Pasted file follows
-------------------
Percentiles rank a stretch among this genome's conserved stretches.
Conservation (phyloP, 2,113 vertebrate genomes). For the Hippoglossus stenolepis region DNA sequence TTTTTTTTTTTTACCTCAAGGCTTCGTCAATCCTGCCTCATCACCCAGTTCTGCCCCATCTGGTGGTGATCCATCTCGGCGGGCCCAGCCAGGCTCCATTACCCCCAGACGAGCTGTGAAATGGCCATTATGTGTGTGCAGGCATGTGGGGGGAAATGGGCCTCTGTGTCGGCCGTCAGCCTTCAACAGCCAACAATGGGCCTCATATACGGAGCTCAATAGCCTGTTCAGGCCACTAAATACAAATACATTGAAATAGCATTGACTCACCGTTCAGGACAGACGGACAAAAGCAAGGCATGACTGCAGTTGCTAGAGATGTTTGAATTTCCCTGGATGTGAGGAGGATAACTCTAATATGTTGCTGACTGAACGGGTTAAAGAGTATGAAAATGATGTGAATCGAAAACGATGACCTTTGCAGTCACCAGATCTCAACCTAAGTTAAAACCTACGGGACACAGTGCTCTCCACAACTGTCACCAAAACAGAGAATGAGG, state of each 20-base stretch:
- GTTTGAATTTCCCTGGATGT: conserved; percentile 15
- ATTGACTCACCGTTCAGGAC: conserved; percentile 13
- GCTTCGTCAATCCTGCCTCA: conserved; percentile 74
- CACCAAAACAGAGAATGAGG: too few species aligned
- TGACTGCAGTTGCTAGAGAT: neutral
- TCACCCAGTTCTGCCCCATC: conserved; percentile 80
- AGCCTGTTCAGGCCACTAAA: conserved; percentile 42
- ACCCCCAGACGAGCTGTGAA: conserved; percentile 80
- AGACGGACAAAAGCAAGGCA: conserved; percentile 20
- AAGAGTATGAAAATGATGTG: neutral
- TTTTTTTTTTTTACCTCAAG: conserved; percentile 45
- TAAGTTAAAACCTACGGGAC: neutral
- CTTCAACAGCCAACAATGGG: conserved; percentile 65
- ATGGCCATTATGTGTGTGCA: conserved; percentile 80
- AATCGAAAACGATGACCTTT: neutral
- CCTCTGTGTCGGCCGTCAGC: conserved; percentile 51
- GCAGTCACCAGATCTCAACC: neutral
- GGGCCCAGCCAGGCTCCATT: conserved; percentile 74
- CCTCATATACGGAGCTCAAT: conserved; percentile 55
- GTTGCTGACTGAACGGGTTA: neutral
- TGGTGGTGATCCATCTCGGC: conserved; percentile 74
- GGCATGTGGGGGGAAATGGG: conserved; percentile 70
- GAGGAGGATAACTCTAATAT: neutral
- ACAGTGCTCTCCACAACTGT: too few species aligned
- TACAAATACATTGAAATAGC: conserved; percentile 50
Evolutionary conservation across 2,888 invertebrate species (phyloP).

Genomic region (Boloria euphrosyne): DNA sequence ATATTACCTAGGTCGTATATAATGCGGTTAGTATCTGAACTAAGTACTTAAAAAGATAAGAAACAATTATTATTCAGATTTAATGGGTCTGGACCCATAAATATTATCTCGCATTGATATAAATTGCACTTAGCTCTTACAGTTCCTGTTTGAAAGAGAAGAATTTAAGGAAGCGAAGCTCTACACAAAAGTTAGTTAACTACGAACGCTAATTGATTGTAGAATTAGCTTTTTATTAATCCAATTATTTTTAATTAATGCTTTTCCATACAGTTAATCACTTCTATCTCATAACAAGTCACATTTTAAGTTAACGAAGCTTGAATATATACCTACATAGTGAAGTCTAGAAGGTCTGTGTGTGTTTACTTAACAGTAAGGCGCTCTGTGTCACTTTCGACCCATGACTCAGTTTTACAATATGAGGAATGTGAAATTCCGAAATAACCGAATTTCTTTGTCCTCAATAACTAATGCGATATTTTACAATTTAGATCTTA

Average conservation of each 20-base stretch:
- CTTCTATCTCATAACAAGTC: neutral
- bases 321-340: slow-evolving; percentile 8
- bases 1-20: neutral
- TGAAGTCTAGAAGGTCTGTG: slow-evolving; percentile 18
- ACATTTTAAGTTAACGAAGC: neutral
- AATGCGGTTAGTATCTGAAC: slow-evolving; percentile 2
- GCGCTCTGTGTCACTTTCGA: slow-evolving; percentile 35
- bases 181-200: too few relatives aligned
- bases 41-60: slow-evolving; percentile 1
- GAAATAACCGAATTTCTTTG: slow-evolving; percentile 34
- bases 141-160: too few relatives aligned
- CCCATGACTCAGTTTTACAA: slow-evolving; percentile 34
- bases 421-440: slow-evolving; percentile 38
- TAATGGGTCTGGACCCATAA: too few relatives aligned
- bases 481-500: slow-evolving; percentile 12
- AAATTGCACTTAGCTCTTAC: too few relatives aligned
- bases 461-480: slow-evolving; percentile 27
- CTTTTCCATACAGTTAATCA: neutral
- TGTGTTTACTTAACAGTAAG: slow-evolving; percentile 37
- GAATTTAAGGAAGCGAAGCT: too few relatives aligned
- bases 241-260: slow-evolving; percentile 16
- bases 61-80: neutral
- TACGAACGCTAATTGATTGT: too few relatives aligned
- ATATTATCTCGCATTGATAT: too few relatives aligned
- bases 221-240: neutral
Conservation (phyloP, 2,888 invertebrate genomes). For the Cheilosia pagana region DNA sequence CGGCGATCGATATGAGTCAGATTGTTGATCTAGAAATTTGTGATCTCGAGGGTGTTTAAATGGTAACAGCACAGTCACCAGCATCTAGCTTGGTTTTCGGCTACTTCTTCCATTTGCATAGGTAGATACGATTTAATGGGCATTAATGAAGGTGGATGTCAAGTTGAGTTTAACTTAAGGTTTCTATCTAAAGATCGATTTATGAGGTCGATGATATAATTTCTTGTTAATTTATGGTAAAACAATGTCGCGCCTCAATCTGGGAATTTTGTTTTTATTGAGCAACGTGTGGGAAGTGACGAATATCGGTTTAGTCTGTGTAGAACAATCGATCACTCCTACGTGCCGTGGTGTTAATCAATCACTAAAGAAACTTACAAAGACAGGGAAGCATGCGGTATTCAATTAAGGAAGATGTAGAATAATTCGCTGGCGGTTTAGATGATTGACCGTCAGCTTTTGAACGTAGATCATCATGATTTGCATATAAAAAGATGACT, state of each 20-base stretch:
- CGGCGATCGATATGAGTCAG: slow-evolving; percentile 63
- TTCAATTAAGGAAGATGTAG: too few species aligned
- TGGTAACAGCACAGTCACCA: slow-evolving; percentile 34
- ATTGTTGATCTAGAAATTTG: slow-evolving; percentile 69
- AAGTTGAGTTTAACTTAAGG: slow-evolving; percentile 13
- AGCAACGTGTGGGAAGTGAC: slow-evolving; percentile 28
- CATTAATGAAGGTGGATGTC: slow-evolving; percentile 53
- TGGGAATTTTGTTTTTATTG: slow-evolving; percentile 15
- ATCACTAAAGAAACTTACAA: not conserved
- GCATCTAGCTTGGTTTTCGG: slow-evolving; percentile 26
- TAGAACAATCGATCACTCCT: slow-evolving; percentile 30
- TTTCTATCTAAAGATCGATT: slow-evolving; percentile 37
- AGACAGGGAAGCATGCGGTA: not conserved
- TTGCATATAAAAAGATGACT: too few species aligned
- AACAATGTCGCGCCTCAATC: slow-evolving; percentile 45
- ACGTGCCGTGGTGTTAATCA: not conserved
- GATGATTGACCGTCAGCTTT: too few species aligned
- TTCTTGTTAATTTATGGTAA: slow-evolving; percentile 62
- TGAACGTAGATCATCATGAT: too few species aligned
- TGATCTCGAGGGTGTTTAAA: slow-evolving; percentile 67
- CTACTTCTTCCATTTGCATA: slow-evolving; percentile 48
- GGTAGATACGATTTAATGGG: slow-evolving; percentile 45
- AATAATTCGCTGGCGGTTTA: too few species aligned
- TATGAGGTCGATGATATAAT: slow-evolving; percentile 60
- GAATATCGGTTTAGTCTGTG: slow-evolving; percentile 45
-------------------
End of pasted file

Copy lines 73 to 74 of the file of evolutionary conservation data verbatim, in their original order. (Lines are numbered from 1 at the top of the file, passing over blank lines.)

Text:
- GATGATTGACCGTCAGCTTT: too few species aligned
- TTCTTGTTAATTTATGGTAA: slow-evolving; percentile 62